The installation space will also be used for a series of talks and events throughout the week and as a meeting space for Brintons design team and clients.

We can now reveal our exciting schedule for the week, which is not one to be missed, we are inviting design savvy visitors to visit us at our pop-up art installation on the 23rd to 25th May.

Be sure to add the below dates to your diary to avoid missing out on what is set to be the place to be seen at this weeks Clerkenwell Design Week.

Dates for the diary:

Keeping creativity in the city

Tuesday 23 May 2017

6 – 7pm

This debate will explore the critical issue of how developers, architects and activists must join forces to preserve and develop London’s creative workspaces, and endeavour to find commercially viable, sustainable solutions to the increasing affordability challenges facing the city’s designers, makers and artists, if the capital is to retain its creative capital. On the panel will be Jacob Loftus, CEO of General Projects, Candida Gertler, co-founder of Outset contemporary arts fund, Andrew Harris, co-director of Bartlett Urban Lab and Matt Yeoman, director of BuckleyYeomanGray Architects. The talk will be chaired by James McLachlan editor of Icon Magazine.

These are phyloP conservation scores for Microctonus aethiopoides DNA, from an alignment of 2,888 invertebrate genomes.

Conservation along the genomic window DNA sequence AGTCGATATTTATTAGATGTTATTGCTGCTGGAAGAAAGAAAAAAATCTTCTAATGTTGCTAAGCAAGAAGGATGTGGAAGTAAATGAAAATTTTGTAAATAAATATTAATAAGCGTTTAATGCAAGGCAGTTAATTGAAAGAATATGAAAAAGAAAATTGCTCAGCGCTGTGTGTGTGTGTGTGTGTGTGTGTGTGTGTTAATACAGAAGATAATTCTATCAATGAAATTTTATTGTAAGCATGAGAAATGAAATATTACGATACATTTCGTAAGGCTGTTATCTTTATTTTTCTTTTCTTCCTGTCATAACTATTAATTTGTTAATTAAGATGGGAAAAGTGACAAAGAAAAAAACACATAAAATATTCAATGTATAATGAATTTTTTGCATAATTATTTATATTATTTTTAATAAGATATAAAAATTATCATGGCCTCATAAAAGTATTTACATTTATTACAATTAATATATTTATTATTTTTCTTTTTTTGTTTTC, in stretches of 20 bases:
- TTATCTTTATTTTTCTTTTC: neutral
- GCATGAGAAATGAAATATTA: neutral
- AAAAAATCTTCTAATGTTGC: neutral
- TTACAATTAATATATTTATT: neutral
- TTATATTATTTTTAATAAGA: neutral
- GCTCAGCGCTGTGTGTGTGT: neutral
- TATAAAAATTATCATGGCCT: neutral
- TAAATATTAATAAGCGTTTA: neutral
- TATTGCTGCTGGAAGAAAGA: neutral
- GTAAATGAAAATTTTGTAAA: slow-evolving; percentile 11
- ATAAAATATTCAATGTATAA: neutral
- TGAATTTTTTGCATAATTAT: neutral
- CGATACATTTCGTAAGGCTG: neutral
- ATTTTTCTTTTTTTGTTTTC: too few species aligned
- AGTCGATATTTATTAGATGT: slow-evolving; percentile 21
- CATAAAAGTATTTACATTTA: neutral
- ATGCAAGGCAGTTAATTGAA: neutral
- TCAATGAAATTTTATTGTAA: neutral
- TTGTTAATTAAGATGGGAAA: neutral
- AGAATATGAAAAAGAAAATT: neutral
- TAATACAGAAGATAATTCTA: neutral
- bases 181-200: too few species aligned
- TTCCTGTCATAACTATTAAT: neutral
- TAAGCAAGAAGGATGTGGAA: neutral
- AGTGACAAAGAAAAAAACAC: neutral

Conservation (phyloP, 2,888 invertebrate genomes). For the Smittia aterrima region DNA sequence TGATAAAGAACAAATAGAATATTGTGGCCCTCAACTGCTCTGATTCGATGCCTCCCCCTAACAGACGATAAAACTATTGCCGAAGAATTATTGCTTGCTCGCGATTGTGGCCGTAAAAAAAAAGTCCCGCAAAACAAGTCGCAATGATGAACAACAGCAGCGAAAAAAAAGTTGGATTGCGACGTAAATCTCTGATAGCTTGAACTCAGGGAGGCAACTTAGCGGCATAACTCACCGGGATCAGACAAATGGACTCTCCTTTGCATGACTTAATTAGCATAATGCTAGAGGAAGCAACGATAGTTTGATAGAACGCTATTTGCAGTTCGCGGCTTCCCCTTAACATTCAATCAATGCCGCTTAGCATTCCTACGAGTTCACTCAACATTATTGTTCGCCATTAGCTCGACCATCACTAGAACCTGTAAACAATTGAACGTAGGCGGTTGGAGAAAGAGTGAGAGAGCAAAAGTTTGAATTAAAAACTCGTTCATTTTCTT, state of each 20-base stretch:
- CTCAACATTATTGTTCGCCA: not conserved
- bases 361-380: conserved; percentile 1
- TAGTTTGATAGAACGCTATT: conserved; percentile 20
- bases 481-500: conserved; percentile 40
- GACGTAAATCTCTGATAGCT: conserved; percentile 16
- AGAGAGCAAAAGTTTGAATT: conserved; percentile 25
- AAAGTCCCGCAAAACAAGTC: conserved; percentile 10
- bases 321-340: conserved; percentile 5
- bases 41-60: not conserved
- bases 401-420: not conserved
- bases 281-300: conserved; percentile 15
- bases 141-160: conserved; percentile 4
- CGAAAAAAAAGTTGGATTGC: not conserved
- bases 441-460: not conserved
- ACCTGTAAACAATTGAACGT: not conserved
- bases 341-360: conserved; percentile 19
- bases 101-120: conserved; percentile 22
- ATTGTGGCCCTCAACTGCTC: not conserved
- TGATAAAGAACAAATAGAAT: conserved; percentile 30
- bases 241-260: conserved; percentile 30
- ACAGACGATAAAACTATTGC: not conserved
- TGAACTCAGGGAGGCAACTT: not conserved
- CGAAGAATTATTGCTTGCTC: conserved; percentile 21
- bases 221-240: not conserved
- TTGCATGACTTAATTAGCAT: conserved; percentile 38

• Jacob Loftus, CEO General Projects

• Candida Gertler, Co-founder OUTSET Contemporary Arts Fund

• Andrew Harris, Co-director of The Bartlett Urban Lab

• Matt Yeoman, Director BuckleyYeomanGray Architects

Chair: James McLachlan, Editor of Icon Magazine

From canvas to carpet

Wednesday 24 May 2017

8.30 – 10am